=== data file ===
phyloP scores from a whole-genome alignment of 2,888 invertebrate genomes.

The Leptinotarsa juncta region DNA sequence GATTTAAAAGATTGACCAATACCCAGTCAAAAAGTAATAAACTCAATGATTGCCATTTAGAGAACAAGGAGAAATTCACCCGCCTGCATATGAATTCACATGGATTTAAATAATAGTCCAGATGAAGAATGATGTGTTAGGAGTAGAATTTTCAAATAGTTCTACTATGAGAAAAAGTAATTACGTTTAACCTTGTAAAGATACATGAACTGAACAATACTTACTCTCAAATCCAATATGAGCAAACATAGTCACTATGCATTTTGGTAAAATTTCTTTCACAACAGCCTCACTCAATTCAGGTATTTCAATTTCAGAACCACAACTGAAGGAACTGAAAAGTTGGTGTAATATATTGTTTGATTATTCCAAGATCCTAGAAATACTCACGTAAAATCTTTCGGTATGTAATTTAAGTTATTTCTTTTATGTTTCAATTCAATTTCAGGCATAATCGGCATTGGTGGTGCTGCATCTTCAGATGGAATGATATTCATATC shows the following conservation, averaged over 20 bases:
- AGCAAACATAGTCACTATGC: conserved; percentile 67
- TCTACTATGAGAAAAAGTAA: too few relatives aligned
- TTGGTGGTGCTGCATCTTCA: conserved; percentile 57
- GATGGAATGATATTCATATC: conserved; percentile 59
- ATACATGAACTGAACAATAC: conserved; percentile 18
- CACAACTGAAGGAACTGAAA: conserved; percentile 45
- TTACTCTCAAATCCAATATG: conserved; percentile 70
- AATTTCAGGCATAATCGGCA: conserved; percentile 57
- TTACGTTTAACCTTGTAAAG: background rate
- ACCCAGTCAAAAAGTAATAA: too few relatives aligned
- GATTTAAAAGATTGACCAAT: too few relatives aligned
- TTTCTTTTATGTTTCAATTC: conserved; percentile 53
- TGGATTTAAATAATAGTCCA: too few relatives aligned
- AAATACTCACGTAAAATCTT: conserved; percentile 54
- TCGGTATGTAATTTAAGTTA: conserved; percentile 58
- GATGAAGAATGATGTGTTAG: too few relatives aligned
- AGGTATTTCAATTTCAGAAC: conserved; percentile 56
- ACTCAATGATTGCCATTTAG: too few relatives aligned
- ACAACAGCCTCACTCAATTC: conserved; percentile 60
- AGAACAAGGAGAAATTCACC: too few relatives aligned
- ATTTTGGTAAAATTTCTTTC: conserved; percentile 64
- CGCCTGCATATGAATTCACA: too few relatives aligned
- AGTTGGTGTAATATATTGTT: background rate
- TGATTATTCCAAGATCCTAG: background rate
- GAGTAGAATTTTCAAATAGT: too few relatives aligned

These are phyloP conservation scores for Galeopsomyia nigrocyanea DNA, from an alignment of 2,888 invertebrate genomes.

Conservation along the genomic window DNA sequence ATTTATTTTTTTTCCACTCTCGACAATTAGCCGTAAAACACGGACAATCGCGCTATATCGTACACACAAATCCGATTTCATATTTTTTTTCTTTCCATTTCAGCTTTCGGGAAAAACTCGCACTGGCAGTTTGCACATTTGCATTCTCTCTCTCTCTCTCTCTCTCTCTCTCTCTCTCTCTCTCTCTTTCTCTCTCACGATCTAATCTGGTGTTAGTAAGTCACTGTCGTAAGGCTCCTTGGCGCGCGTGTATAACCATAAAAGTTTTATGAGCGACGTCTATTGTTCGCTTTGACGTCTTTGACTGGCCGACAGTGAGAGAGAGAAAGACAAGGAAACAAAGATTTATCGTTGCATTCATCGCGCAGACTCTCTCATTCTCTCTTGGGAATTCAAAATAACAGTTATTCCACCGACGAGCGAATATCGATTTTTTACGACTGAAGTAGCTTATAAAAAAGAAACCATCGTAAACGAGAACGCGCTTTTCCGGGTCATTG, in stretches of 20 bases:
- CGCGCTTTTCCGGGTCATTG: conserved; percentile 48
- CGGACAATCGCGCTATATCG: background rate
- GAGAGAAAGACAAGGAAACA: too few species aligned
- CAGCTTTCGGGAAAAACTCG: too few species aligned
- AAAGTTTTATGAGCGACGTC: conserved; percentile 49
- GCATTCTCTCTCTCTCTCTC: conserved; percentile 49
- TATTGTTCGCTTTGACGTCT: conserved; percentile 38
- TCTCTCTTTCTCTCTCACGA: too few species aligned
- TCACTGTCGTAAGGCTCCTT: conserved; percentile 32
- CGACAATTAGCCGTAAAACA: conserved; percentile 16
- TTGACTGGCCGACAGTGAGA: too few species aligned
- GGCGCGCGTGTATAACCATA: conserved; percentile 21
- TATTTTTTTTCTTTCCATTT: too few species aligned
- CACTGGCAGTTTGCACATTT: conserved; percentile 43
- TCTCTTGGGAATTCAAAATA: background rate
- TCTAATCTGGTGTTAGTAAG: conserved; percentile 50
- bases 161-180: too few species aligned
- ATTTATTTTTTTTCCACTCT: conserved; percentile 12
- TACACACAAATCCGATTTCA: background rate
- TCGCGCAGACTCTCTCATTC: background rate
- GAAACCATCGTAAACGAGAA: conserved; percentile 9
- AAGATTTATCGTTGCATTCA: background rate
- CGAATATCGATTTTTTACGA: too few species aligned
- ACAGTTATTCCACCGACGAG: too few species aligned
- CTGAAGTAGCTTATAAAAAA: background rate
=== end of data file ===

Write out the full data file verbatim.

phyloP scores from a whole-genome alignment of 2,888 invertebrate genomes.

The Leptinotarsa juncta region DNA sequence GATTTAAAAGATTGACCAATACCCAGTCAAAAAGTAATAAACTCAATGATTGCCATTTAGAGAACAAGGAGAAATTCACCCGCCTGCATATGAATTCACATGGATTTAAATAATAGTCCAGATGAAGAATGATGTGTTAGGAGTAGAATTTTCAAATAGTTCTACTATGAGAAAAAGTAATTACGTTTAACCTTGTAAAGATACATGAACTGAACAATACTTACTCTCAAATCCAATATGAGCAAACATAGTCACTATGCATTTTGGTAAAATTTCTTTCACAACAGCCTCACTCAATTCAGGTATTTCAATTTCAGAACCACAACTGAAGGAACTGAAAAGTTGGTGTAATATATTGTTTGATTATTCCAAGATCCTAGAAATACTCACGTAAAATCTTTCGGTATGTAATTTAAGTTATTTCTTTTATGTTTCAATTCAATTTCAGGCATAATCGGCATTGGTGGTGCTGCATCTTCAGATGGAATGATATTCATATC shows the following conservation, averaged over 20 bases:
- AGCAAACATAGTCACTATGC: conserved; percentile 67
- TCTACTATGAGAAAAAGTAA: too few relatives aligned
- TTGGTGGTGCTGCATCTTCA: conserved; percentile 57
- GATGGAATGATATTCATATC: conserved; percentile 59
- ATACATGAACTGAACAATAC: conserved; percentile 18
- CACAACTGAAGGAACTGAAA: conserved; percentile 45
- TTACTCTCAAATCCAATATG: conserved; percentile 70
- AATTTCAGGCATAATCGGCA: conserved; percentile 57
- TTACGTTTAACCTTGTAAAG: background rate
- ACCCAGTCAAAAAGTAATAA: too few relatives aligned
- GATTTAAAAGATTGACCAAT: too few relatives aligned
- TTTCTTTTATGTTTCAATTC: conserved; percentile 53
- TGGATTTAAATAATAGTCCA: too few relatives aligned
- AAATACTCACGTAAAATCTT: conserved; percentile 54
- TCGGTATGTAATTTAAGTTA: conserved; percentile 58
- GATGAAGAATGATGTGTTAG: too few relatives aligned
- AGGTATTTCAATTTCAGAAC: conserved; percentile 56
- ACTCAATGATTGCCATTTAG: too few relatives aligned
- ACAACAGCCTCACTCAATTC: conserved; percentile 60
- AGAACAAGGAGAAATTCACC: too few relatives aligned
- ATTTTGGTAAAATTTCTTTC: conserved; percentile 64
- CGCCTGCATATGAATTCACA: too few relatives aligned
- AGTTGGTGTAATATATTGTT: background rate
- TGATTATTCCAAGATCCTAG: background rate
- GAGTAGAATTTTCAAATAGT: too few relatives aligned

These are phyloP conservation scores for Galeopsomyia nigrocyanea DNA, from an alignment of 2,888 invertebrate genomes.

Conservation along the genomic window DNA sequence ATTTATTTTTTTTCCACTCTCGACAATTAGCCGTAAAACACGGACAATCGCGCTATATCGTACACACAAATCCGATTTCATATTTTTTTTCTTTCCATTTCAGCTTTCGGGAAAAACTCGCACTGGCAGTTTGCACATTTGCATTCTCTCTCTCTCTCTCTCTCTCTCTCTCTCTCTCTCTCTCTCTTTCTCTCTCACGATCTAATCTGGTGTTAGTAAGTCACTGTCGTAAGGCTCCTTGGCGCGCGTGTATAACCATAAAAGTTTTATGAGCGACGTCTATTGTTCGCTTTGACGTCTTTGACTGGCCGACAGTGAGAGAGAGAAAGACAAGGAAACAAAGATTTATCGTTGCATTCATCGCGCAGACTCTCTCATTCTCTCTTGGGAATTCAAAATAACAGTTATTCCACCGACGAGCGAATATCGATTTTTTACGACTGAAGTAGCTTATAAAAAAGAAACCATCGTAAACGAGAACGCGCTTTTCCGGGTCATTG, in stretches of 20 bases:
- CGCGCTTTTCCGGGTCATTG: conserved; percentile 48
- CGGACAATCGCGCTATATCG: background rate
- GAGAGAAAGACAAGGAAACA: too few species aligned
- CAGCTTTCGGGAAAAACTCG: too few species aligned
- AAAGTTTTATGAGCGACGTC: conserved; percentile 49
- GCATTCTCTCTCTCTCTCTC: conserved; percentile 49
- TATTGTTCGCTTTGACGTCT: conserved; percentile 38
- TCTCTCTTTCTCTCTCACGA: too few species aligned
- TCACTGTCGTAAGGCTCCTT: conserved; percentile 32
- CGACAATTAGCCGTAAAACA: conserved; percentile 16
- TTGACTGGCCGACAGTGAGA: too few species aligned
- GGCGCGCGTGTATAACCATA: conserved; percentile 21
- TATTTTTTTTCTTTCCATTT: too few species aligned
- CACTGGCAGTTTGCACATTT: conserved; percentile 43
- TCTCTTGGGAATTCAAAATA: background rate
- TCTAATCTGGTGTTAGTAAG: conserved; percentile 50
- bases 161-180: too few species aligned
- ATTTATTTTTTTTCCACTCT: conserved; percentile 12
- TACACACAAATCCGATTTCA: background rate
- TCGCGCAGACTCTCTCATTC: background rate
- GAAACCATCGTAAACGAGAA: conserved; percentile 9
- AAGATTTATCGTTGCATTCA: background rate
- CGAATATCGATTTTTTACGA: too few species aligned
- ACAGTTATTCCACCGACGAG: too few species aligned
- CTGAAGTAGCTTATAAAAAA: background rate